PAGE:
There is still money out there ready and willing to invest in projects. Unfortunately it’s sitting on the sidelines, most likely in government treasuries used to pump money into the economy. Ironic isn’t it. The government has tools at it’s disposal to get the money on the sidelines to jump back in. Mainly they have the ability of extracting the government out of the way of projects already planned. Sometimes it’s projects the government is funding themselves.

While working at the County of San Luis Obispo on bridge replacement projects, the main impediment was the permitting process. There are still bridges working through the permitting process ten years after they were started. Imagine all of the bridge projects that could be done if the government stepped out of the way of its self and had those projects started? Imagine if the government said they were streamlining the permitting process for bridge replacement projects for a period of 5 years and that it would take no longer than 3 months for the necessary permits to be processed. The bridge contractors would have the visibility to purchase new equipment for those projects.

Another example may be found up and down the coast of California in the form of the Coastal Commission. I think the Coastal Commission was set up to protect the coast, but it mainly operates as an extortion ring. Want to build your house on your property, well you’ll have to pay for stairs so people can go through your property and make it to the beach. Want to get a permit to relicense your nuclear power plant? That will cost you a trail along the road to the main gate of the power plant. There are some desalinization water plants planned along the coast of California funded with private financing. Many of these projects are being delayed going through the permit process. How about streamlining the process to get these projects built? It doesn’t cost the government anything, except for providing good services to the people. Imagine if the Coastal Commission was put on hiatus how many investors would get off the sidelines and invest in projects before the extortion agency was reinstated.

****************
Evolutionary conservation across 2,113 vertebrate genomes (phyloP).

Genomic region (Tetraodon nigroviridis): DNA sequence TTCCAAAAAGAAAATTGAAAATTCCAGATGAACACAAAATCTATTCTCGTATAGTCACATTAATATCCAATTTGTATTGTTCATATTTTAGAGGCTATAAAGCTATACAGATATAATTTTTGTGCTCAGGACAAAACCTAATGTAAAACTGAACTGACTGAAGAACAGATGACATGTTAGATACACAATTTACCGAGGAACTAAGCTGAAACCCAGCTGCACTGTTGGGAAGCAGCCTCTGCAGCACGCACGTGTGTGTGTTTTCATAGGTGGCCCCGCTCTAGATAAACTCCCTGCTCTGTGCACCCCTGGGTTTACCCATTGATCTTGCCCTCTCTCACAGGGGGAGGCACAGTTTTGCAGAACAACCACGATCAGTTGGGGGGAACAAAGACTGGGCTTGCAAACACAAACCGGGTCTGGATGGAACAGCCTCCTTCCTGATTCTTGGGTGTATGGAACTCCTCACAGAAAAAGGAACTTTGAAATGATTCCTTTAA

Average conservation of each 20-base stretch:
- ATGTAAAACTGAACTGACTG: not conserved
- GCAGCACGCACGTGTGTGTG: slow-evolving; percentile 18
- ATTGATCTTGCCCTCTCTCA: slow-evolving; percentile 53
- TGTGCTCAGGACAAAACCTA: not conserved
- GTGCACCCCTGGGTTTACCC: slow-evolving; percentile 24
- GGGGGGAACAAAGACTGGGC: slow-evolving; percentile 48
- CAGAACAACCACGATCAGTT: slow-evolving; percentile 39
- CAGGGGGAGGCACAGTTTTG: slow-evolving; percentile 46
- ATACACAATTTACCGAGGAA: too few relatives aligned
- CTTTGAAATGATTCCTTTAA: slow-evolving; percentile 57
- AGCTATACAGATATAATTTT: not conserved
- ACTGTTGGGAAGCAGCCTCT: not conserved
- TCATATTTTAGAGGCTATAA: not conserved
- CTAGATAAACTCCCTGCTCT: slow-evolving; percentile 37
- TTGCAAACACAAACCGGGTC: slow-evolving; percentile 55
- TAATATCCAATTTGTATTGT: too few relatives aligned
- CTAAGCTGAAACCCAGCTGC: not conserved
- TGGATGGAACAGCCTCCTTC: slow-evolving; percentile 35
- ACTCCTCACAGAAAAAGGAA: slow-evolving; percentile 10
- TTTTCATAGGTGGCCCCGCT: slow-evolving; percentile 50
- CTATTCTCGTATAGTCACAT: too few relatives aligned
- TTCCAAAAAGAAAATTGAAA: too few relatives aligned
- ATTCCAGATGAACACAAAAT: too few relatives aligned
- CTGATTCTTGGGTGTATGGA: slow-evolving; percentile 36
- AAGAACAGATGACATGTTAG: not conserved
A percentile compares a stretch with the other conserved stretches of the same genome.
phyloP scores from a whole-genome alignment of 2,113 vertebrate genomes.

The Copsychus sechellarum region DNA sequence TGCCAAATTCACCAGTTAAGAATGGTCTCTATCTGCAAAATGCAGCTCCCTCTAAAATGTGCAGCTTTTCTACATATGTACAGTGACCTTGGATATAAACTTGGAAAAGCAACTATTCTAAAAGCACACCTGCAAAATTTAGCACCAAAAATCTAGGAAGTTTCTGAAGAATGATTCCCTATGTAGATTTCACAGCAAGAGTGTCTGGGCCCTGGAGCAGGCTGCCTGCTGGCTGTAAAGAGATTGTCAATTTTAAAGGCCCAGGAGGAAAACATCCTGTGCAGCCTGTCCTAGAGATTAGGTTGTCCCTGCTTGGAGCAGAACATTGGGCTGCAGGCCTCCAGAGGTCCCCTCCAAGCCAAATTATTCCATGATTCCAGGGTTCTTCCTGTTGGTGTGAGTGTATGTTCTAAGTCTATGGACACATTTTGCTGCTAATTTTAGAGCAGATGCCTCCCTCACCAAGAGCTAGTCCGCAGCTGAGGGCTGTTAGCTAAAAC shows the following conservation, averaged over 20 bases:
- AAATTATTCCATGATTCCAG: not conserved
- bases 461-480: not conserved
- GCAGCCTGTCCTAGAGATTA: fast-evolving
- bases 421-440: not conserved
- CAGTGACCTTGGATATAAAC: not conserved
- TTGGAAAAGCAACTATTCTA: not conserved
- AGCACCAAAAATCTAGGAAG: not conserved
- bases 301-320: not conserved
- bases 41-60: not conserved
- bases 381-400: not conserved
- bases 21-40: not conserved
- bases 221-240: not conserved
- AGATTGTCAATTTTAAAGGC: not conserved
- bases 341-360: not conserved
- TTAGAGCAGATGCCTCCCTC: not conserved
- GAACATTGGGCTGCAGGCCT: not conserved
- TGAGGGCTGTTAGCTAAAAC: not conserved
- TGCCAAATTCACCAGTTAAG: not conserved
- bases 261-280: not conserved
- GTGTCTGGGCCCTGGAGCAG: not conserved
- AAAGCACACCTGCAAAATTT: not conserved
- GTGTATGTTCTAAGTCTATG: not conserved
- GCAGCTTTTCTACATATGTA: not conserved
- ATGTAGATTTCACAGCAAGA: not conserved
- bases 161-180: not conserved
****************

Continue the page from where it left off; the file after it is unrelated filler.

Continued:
Numerous people are out of work in the San Joaquin valley of California. You’d think it was a product of the current economic malaise, but it’s because a court ruling regarding pumping of water from the California delta. Many farmers who are the beneficiary of the pumping of the delta water have had to make their fields fallow, putting many people out of work. You can take a look at the area in this unemployment video. Its the dark area in California at the start of the video. The government could provide a solution to this problem or restart the pumps putting people back to work. The ruling in question was to protect an endangered species, unfortunately the ruling puts at risk around 20 other endangered species who benefited from the pumping of the water.

My point is the government has the ability to fix the current economic problems without spending money they don’t have. They could simply get out of the way and let people get back to work.